Understanding VMware vSphere: Editions, Licenses, and Pricing for the SMB Market

Following Broadcom’s takeover of VMware, the new owner significantly streamlined the portfolio, primarily selling products through bundles to large companies. However, small and medium-sized enterprises (SMEs) often only require vSphere, of which there are now only a few editions available. The Essentials Plus Kit often turns out to be the most expensive due to the peculiarities of the subscription-based licensing per core.

Expanding beyond its original x86 virtualization offerings, VMware has grown into a software provider for the enterprise with products for software-defined networking (NSX), hyper-converged infrastructures (vSAN), and container infrastructure. Nevertheless, the company also maintained a range of offerings for smaller environments.

Broadcom’s repositioning of VMware primarily targets big corporate customers, aiming to help them utilize the entire VMware stack included in VMware Cloud Foundation. Users of the previous vSphere Enterprise Plus edition can transition to vSphere Foundation alternatively.

vSphere Foundation encompasses the entire virtualization platform and is the successor to Enterprise Plus.

It includes various features that would be welcomed in smaller environments, such as VM encryption or Distributed Resource Scheduler (DRS). However, this edition includes numerous components that smaller and medium-sized enterprises rarely need and require a significant surcharge (see the details).

Thinning out in the lower segment

In the past, there were several options for the SMB market. Individual hosts could utilize the free vSphere Hypervisor, and VMware also offered two editions designed for smaller businesses (Essentials and Essentials Plus). Additionally, three ROBO editions were primarily intended for branch offices and licensed based on the number of VMs.

With the discontinuation of ESXi Free and vSphere Essentials, Broadcom has excluded small environments that need an affordable solution for basic virtualization functions. The manufacturer now specifically targets SMEs with the Essentials Plus Kit.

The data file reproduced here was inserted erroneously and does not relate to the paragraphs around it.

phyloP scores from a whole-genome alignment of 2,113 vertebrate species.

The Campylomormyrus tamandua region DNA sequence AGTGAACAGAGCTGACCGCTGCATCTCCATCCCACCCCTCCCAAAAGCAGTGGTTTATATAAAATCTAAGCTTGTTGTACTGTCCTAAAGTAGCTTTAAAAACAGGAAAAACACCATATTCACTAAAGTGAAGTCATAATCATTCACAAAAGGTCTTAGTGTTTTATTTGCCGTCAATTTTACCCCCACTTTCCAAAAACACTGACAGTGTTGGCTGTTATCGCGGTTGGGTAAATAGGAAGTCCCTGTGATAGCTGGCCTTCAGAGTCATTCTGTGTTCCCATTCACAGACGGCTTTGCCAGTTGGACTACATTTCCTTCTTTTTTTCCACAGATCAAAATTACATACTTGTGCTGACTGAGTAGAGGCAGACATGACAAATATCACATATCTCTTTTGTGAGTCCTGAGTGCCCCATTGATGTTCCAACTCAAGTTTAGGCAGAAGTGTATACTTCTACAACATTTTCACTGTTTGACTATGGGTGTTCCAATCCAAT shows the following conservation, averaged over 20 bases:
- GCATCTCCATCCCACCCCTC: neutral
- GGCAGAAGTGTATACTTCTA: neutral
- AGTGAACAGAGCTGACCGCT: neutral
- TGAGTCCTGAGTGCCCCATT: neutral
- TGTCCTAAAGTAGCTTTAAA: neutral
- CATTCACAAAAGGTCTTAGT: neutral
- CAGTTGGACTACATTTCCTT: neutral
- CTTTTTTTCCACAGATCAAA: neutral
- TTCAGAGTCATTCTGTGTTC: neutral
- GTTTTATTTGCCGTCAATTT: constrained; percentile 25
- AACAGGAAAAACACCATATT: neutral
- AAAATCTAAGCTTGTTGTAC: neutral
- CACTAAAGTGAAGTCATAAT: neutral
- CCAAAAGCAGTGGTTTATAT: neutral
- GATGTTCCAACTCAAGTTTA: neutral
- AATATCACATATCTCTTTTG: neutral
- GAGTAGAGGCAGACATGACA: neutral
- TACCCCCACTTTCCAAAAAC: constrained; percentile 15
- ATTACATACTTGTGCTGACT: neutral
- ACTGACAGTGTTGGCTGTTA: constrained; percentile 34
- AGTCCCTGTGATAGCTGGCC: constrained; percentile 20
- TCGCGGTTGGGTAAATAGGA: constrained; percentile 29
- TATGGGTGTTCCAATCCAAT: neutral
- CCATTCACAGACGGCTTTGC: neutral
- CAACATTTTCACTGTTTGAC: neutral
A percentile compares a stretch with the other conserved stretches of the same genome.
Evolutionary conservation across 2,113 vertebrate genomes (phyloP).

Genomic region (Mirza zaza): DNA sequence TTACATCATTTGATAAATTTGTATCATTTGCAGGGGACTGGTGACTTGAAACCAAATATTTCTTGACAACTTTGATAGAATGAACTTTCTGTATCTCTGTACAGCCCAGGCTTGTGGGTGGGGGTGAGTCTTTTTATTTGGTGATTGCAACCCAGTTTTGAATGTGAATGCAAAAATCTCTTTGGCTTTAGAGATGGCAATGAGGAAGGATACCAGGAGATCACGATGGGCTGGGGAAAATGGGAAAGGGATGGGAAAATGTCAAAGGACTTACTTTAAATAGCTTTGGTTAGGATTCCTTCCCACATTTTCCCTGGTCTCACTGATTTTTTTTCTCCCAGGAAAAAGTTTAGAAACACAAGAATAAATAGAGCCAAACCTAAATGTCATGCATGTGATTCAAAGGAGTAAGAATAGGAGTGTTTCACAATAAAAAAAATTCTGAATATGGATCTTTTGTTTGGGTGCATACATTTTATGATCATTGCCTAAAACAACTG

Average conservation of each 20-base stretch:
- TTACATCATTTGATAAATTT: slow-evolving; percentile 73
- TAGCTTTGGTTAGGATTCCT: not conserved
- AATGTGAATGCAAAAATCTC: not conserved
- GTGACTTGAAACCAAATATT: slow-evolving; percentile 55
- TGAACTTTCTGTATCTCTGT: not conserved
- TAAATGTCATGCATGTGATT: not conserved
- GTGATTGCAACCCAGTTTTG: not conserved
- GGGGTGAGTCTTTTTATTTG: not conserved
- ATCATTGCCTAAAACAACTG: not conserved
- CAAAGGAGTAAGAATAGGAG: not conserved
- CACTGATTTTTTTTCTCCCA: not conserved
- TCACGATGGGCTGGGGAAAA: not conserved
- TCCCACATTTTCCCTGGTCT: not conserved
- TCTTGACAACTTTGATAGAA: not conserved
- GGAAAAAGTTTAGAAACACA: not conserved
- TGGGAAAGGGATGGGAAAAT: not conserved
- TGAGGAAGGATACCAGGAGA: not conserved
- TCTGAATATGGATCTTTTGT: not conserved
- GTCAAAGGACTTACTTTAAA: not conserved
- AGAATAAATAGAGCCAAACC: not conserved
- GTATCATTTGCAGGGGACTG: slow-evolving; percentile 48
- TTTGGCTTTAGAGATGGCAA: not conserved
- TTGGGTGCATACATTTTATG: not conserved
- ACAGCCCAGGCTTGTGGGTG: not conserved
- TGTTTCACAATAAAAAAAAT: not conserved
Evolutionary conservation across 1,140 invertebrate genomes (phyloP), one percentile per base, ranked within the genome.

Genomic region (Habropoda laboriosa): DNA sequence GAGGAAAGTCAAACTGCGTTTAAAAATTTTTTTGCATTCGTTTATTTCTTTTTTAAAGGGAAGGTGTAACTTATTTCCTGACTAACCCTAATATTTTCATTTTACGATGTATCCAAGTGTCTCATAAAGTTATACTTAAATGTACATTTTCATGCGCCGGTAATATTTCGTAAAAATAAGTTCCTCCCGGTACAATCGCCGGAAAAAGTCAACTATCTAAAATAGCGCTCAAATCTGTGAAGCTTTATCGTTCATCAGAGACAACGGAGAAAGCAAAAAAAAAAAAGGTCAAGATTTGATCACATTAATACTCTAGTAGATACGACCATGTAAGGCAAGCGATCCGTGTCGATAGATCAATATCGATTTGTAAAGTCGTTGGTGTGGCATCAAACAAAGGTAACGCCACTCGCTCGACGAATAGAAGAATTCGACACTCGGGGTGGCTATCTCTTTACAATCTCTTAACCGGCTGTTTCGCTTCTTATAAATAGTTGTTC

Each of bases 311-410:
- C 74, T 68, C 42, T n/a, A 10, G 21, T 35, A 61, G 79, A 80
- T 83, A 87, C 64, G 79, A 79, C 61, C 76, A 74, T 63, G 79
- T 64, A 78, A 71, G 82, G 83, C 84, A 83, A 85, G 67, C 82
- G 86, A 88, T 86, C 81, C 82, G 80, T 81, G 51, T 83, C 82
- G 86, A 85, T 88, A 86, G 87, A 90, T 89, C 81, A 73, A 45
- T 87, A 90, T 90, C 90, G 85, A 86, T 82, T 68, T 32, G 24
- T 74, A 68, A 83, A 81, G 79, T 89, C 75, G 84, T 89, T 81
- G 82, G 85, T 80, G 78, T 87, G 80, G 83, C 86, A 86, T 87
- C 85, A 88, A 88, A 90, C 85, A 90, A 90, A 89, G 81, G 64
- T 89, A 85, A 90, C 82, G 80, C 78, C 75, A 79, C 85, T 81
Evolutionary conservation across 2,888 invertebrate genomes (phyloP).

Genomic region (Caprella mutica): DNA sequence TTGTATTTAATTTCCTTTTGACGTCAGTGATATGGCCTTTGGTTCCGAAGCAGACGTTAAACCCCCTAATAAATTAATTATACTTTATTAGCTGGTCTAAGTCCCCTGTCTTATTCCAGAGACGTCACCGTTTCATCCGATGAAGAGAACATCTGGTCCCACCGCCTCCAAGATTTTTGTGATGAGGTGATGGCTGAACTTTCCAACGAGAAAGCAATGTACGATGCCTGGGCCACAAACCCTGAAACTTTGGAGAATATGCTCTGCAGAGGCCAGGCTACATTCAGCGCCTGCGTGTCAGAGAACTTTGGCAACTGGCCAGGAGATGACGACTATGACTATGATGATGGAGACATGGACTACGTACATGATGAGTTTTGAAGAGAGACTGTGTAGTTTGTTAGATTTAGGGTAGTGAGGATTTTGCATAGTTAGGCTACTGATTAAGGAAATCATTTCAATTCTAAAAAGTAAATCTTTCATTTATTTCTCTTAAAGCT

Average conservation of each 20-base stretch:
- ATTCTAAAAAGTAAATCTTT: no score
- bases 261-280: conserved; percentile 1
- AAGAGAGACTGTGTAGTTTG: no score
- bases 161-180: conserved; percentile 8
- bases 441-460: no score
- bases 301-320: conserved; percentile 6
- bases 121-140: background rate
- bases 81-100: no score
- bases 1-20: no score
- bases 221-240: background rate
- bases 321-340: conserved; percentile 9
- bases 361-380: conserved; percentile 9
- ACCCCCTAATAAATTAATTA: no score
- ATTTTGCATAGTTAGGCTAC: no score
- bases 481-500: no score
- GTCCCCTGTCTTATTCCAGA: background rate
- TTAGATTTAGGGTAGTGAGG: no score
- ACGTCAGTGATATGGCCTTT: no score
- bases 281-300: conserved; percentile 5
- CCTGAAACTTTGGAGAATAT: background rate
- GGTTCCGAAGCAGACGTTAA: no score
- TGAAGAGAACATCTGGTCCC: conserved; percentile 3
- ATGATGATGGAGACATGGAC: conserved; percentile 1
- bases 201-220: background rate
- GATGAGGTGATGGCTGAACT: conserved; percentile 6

VMware is abandoning the lower market segment by discontinuing vSphere Essentials and ESXi Free.

Standard Edition versus Essentials Plus Kit

For medium-sized businesses, the Standard Edition is also worth considering. It offers significantly more features and includes vCenter Standard, which can manage up to 4000 hosts. In contrast, vCenter Essentials can only be used with the Essentials Plus Kit.

The key benefits of the Standard Edition include management automation features, such as the vSphere Lifecycle Manager introduced with vSphere 7, including the Update Planner and Server Profiles. Fundamental features like support for TPM 2.0 or Virtualization-based Security in Windows guests are also included, while unavailable in vSphere Essentials Plus.


One of the initial actions Broadcom undertook was to terminate perpetual licenses and embrace full subscriptions. Those customers who have active support contracts are given a grace period until their renewal, with Broadcom even presenting alternatives for early exchange

Unavoidably, every customer should brace for a surge in costs when employing VMware products. Due to the new billing method now being strictly per core rather than CPU, drawing a thorough comparison with the previous pricing regime would pose a challenge. The costs are therefore significantly contingent on the respective environments.